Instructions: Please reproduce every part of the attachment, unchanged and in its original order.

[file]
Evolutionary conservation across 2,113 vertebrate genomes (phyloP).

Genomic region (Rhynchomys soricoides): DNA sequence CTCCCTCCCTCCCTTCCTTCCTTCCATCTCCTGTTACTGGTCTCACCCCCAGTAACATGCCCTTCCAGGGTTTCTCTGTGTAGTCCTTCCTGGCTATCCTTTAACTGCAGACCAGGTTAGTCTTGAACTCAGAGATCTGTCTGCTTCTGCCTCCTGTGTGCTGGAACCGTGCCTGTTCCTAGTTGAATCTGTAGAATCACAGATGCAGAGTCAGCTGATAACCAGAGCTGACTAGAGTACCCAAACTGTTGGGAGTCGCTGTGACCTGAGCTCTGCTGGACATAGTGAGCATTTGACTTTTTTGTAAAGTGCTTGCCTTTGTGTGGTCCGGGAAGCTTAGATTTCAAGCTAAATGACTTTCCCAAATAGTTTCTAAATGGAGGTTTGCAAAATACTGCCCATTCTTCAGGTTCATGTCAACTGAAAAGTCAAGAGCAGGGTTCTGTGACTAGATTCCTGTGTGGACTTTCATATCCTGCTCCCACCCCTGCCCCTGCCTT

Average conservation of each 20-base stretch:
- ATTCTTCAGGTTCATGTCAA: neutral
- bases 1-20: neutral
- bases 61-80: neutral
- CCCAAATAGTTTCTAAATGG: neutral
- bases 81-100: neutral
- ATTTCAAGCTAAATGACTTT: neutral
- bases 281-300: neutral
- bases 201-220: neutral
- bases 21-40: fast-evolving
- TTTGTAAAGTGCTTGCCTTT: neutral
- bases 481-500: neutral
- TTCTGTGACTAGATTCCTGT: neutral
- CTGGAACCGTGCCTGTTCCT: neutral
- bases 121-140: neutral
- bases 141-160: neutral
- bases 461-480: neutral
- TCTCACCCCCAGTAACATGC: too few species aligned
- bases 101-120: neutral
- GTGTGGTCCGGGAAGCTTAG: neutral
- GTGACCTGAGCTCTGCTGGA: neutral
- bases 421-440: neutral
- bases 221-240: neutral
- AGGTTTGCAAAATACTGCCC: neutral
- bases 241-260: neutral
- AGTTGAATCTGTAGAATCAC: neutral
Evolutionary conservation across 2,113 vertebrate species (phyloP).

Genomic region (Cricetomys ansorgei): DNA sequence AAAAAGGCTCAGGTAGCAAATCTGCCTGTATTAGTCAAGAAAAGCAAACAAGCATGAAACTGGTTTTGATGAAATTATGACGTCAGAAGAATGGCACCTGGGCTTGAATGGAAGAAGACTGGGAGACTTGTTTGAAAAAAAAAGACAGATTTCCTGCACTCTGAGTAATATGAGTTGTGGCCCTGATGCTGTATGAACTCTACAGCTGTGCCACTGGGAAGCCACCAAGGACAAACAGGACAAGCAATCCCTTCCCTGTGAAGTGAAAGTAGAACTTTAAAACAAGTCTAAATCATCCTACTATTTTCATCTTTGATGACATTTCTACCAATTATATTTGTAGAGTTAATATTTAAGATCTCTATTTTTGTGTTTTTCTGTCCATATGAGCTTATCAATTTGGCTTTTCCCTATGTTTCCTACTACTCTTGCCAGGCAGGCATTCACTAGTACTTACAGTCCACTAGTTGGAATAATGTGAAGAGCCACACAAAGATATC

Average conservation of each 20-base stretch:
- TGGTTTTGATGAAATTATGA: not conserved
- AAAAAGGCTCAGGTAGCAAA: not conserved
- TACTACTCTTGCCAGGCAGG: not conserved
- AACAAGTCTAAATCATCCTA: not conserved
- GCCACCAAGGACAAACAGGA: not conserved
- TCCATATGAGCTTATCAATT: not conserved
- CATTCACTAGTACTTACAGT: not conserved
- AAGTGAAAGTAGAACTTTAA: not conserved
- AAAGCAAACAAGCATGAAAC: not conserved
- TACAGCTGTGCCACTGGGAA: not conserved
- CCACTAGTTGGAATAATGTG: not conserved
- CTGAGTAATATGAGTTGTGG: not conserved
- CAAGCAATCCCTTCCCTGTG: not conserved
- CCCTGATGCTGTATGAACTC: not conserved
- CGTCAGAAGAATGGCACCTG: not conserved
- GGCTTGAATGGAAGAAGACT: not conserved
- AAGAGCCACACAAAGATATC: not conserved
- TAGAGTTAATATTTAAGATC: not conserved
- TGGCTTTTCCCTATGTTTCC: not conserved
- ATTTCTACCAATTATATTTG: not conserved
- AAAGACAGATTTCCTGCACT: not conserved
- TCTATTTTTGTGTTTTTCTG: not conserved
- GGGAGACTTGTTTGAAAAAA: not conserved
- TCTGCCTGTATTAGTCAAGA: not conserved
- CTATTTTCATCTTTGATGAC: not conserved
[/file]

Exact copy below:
Evolutionary conservation across 2,113 vertebrate genomes (phyloP).

Genomic region (Rhynchomys soricoides): DNA sequence CTCCCTCCCTCCCTTCCTTCCTTCCATCTCCTGTTACTGGTCTCACCCCCAGTAACATGCCCTTCCAGGGTTTCTCTGTGTAGTCCTTCCTGGCTATCCTTTAACTGCAGACCAGGTTAGTCTTGAACTCAGAGATCTGTCTGCTTCTGCCTCCTGTGTGCTGGAACCGTGCCTGTTCCTAGTTGAATCTGTAGAATCACAGATGCAGAGTCAGCTGATAACCAGAGCTGACTAGAGTACCCAAACTGTTGGGAGTCGCTGTGACCTGAGCTCTGCTGGACATAGTGAGCATTTGACTTTTTTGTAAAGTGCTTGCCTTTGTGTGGTCCGGGAAGCTTAGATTTCAAGCTAAATGACTTTCCCAAATAGTTTCTAAATGGAGGTTTGCAAAATACTGCCCATTCTTCAGGTTCATGTCAACTGAAAAGTCAAGAGCAGGGTTCTGTGACTAGATTCCTGTGTGGACTTTCATATCCTGCTCCCACCCCTGCCCCTGCCTT

Average conservation of each 20-base stretch:
- ATTCTTCAGGTTCATGTCAA: neutral
- bases 1-20: neutral
- bases 61-80: neutral
- CCCAAATAGTTTCTAAATGG: neutral
- bases 81-100: neutral
- ATTTCAAGCTAAATGACTTT: neutral
- bases 281-300: neutral
- bases 201-220: neutral
- bases 21-40: fast-evolving
- TTTGTAAAGTGCTTGCCTTT: neutral
- bases 481-500: neutral
- TTCTGTGACTAGATTCCTGT: neutral
- CTGGAACCGTGCCTGTTCCT: neutral
- bases 121-140: neutral
- bases 141-160: neutral
- bases 461-480: neutral
- TCTCACCCCCAGTAACATGC: too few species aligned
- bases 101-120: neutral
- GTGTGGTCCGGGAAGCTTAG: neutral
- GTGACCTGAGCTCTGCTGGA: neutral
- bases 421-440: neutral
- bases 221-240: neutral
- AGGTTTGCAAAATACTGCCC: neutral
- bases 241-260: neutral
- AGTTGAATCTGTAGAATCAC: neutral
Evolutionary conservation across 2,113 vertebrate species (phyloP).

Genomic region (Cricetomys ansorgei): DNA sequence AAAAAGGCTCAGGTAGCAAATCTGCCTGTATTAGTCAAGAAAAGCAAACAAGCATGAAACTGGTTTTGATGAAATTATGACGTCAGAAGAATGGCACCTGGGCTTGAATGGAAGAAGACTGGGAGACTTGTTTGAAAAAAAAAGACAGATTTCCTGCACTCTGAGTAATATGAGTTGTGGCCCTGATGCTGTATGAACTCTACAGCTGTGCCACTGGGAAGCCACCAAGGACAAACAGGACAAGCAATCCCTTCCCTGTGAAGTGAAAGTAGAACTTTAAAACAAGTCTAAATCATCCTACTATTTTCATCTTTGATGACATTTCTACCAATTATATTTGTAGAGTTAATATTTAAGATCTCTATTTTTGTGTTTTTCTGTCCATATGAGCTTATCAATTTGGCTTTTCCCTATGTTTCCTACTACTCTTGCCAGGCAGGCATTCACTAGTACTTACAGTCCACTAGTTGGAATAATGTGAAGAGCCACACAAAGATATC

Average conservation of each 20-base stretch:
- TGGTTTTGATGAAATTATGA: not conserved
- AAAAAGGCTCAGGTAGCAAA: not conserved
- TACTACTCTTGCCAGGCAGG: not conserved
- AACAAGTCTAAATCATCCTA: not conserved
- GCCACCAAGGACAAACAGGA: not conserved
- TCCATATGAGCTTATCAATT: not conserved
- CATTCACTAGTACTTACAGT: not conserved
- AAGTGAAAGTAGAACTTTAA: not conserved
- AAAGCAAACAAGCATGAAAC: not conserved
- TACAGCTGTGCCACTGGGAA: not conserved
- CCACTAGTTGGAATAATGTG: not conserved
- CTGAGTAATATGAGTTGTGG: not conserved
- CAAGCAATCCCTTCCCTGTG: not conserved
- CCCTGATGCTGTATGAACTC: not conserved
- CGTCAGAAGAATGGCACCTG: not conserved
- GGCTTGAATGGAAGAAGACT: not conserved
- AAGAGCCACACAAAGATATC: not conserved
- TAGAGTTAATATTTAAGATC: not conserved
- TGGCTTTTCCCTATGTTTCC: not conserved
- ATTTCTACCAATTATATTTG: not conserved
- AAAGACAGATTTCCTGCACT: not conserved
- TCTATTTTTGTGTTTTTCTG: not conserved
- GGGAGACTTGTTTGAAAAAA: not conserved
- TCTGCCTGTATTAGTCAAGA: not conserved
- CTATTTTCATCTTTGATGAC: not conserved